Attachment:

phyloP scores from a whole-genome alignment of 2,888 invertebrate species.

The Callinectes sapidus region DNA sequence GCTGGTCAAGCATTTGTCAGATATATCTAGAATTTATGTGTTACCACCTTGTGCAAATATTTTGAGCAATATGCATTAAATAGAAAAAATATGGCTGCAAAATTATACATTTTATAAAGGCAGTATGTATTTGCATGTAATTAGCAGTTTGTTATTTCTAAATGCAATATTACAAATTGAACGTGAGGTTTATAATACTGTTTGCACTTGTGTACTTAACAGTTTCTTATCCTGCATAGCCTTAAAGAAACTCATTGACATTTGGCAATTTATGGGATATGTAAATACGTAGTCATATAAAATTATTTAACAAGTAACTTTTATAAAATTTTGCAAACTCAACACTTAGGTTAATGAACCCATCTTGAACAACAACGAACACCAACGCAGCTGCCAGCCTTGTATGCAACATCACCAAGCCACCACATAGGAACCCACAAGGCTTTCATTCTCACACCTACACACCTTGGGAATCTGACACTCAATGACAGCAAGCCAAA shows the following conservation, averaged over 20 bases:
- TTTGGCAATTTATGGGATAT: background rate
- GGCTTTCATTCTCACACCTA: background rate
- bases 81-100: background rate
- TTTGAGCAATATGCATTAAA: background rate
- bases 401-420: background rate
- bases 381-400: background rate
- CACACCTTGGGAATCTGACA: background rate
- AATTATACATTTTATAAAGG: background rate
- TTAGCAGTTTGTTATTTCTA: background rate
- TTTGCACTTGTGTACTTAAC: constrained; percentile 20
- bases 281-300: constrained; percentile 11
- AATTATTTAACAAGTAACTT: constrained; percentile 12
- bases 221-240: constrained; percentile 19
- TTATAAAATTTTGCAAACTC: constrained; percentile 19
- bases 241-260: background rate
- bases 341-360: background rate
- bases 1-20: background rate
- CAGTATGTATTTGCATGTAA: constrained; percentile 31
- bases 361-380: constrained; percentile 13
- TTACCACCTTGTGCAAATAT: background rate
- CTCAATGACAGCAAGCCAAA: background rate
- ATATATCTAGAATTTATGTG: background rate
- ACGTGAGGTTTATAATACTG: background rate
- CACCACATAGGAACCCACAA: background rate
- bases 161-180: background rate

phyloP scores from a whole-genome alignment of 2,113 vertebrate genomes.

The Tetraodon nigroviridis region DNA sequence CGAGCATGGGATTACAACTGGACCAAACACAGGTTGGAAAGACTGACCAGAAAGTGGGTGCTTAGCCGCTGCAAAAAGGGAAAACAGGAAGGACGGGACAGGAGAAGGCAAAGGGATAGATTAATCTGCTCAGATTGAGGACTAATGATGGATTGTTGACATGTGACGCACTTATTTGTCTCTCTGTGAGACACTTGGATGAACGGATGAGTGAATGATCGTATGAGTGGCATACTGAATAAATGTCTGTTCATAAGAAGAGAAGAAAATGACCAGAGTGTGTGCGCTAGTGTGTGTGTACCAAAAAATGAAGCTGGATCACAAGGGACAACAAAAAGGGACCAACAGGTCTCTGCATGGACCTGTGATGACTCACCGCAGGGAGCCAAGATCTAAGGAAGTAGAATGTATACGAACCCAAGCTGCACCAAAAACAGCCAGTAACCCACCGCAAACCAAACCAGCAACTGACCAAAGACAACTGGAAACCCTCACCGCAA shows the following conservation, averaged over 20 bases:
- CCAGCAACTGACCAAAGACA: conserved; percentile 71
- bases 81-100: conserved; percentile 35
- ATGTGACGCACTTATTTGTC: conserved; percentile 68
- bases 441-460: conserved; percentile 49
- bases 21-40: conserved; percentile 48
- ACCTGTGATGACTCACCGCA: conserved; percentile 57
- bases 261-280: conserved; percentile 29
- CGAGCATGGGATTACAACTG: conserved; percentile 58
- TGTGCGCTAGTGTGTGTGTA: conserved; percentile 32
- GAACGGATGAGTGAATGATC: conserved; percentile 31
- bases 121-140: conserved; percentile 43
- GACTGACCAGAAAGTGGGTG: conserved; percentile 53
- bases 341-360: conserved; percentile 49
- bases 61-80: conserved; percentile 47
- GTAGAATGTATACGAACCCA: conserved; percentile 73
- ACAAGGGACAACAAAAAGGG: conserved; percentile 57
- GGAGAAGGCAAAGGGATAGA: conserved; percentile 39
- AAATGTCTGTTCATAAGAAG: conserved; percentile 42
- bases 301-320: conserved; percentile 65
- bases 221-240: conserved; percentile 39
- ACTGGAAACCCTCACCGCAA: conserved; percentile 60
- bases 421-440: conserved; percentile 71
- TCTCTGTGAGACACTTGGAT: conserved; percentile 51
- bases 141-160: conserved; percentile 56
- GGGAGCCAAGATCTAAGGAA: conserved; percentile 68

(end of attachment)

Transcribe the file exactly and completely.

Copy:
phyloP scores from a whole-genome alignment of 2,888 invertebrate species.

The Callinectes sapidus region DNA sequence GCTGGTCAAGCATTTGTCAGATATATCTAGAATTTATGTGTTACCACCTTGTGCAAATATTTTGAGCAATATGCATTAAATAGAAAAAATATGGCTGCAAAATTATACATTTTATAAAGGCAGTATGTATTTGCATGTAATTAGCAGTTTGTTATTTCTAAATGCAATATTACAAATTGAACGTGAGGTTTATAATACTGTTTGCACTTGTGTACTTAACAGTTTCTTATCCTGCATAGCCTTAAAGAAACTCATTGACATTTGGCAATTTATGGGATATGTAAATACGTAGTCATATAAAATTATTTAACAAGTAACTTTTATAAAATTTTGCAAACTCAACACTTAGGTTAATGAACCCATCTTGAACAACAACGAACACCAACGCAGCTGCCAGCCTTGTATGCAACATCACCAAGCCACCACATAGGAACCCACAAGGCTTTCATTCTCACACCTACACACCTTGGGAATCTGACACTCAATGACAGCAAGCCAAA shows the following conservation, averaged over 20 bases:
- TTTGGCAATTTATGGGATAT: background rate
- GGCTTTCATTCTCACACCTA: background rate
- bases 81-100: background rate
- TTTGAGCAATATGCATTAAA: background rate
- bases 401-420: background rate
- bases 381-400: background rate
- CACACCTTGGGAATCTGACA: background rate
- AATTATACATTTTATAAAGG: background rate
- TTAGCAGTTTGTTATTTCTA: background rate
- TTTGCACTTGTGTACTTAAC: constrained; percentile 20
- bases 281-300: constrained; percentile 11
- AATTATTTAACAAGTAACTT: constrained; percentile 12
- bases 221-240: constrained; percentile 19
- TTATAAAATTTTGCAAACTC: constrained; percentile 19
- bases 241-260: background rate
- bases 341-360: background rate
- bases 1-20: background rate
- CAGTATGTATTTGCATGTAA: constrained; percentile 31
- bases 361-380: constrained; percentile 13
- TTACCACCTTGTGCAAATAT: background rate
- CTCAATGACAGCAAGCCAAA: background rate
- ATATATCTAGAATTTATGTG: background rate
- ACGTGAGGTTTATAATACTG: background rate
- CACCACATAGGAACCCACAA: background rate
- bases 161-180: background rate

phyloP scores from a whole-genome alignment of 2,113 vertebrate genomes.

The Tetraodon nigroviridis region DNA sequence CGAGCATGGGATTACAACTGGACCAAACACAGGTTGGAAAGACTGACCAGAAAGTGGGTGCTTAGCCGCTGCAAAAAGGGAAAACAGGAAGGACGGGACAGGAGAAGGCAAAGGGATAGATTAATCTGCTCAGATTGAGGACTAATGATGGATTGTTGACATGTGACGCACTTATTTGTCTCTCTGTGAGACACTTGGATGAACGGATGAGTGAATGATCGTATGAGTGGCATACTGAATAAATGTCTGTTCATAAGAAGAGAAGAAAATGACCAGAGTGTGTGCGCTAGTGTGTGTGTACCAAAAAATGAAGCTGGATCACAAGGGACAACAAAAAGGGACCAACAGGTCTCTGCATGGACCTGTGATGACTCACCGCAGGGAGCCAAGATCTAAGGAAGTAGAATGTATACGAACCCAAGCTGCACCAAAAACAGCCAGTAACCCACCGCAAACCAAACCAGCAACTGACCAAAGACAACTGGAAACCCTCACCGCAA shows the following conservation, averaged over 20 bases:
- CCAGCAACTGACCAAAGACA: conserved; percentile 71
- bases 81-100: conserved; percentile 35
- ATGTGACGCACTTATTTGTC: conserved; percentile 68
- bases 441-460: conserved; percentile 49
- bases 21-40: conserved; percentile 48
- ACCTGTGATGACTCACCGCA: conserved; percentile 57
- bases 261-280: conserved; percentile 29
- CGAGCATGGGATTACAACTG: conserved; percentile 58
- TGTGCGCTAGTGTGTGTGTA: conserved; percentile 32
- GAACGGATGAGTGAATGATC: conserved; percentile 31
- bases 121-140: conserved; percentile 43
- GACTGACCAGAAAGTGGGTG: conserved; percentile 53
- bases 341-360: conserved; percentile 49
- bases 61-80: conserved; percentile 47
- GTAGAATGTATACGAACCCA: conserved; percentile 73
- ACAAGGGACAACAAAAAGGG: conserved; percentile 57
- GGAGAAGGCAAAGGGATAGA: conserved; percentile 39
- AAATGTCTGTTCATAAGAAG: conserved; percentile 42
- bases 301-320: conserved; percentile 65
- bases 221-240: conserved; percentile 39
- ACTGGAAACCCTCACCGCAA: conserved; percentile 60
- bases 421-440: conserved; percentile 71
- TCTCTGTGAGACACTTGGAT: conserved; percentile 51
- bases 141-160: conserved; percentile 56
- GGGAGCCAAGATCTAAGGAA: conserved; percentile 68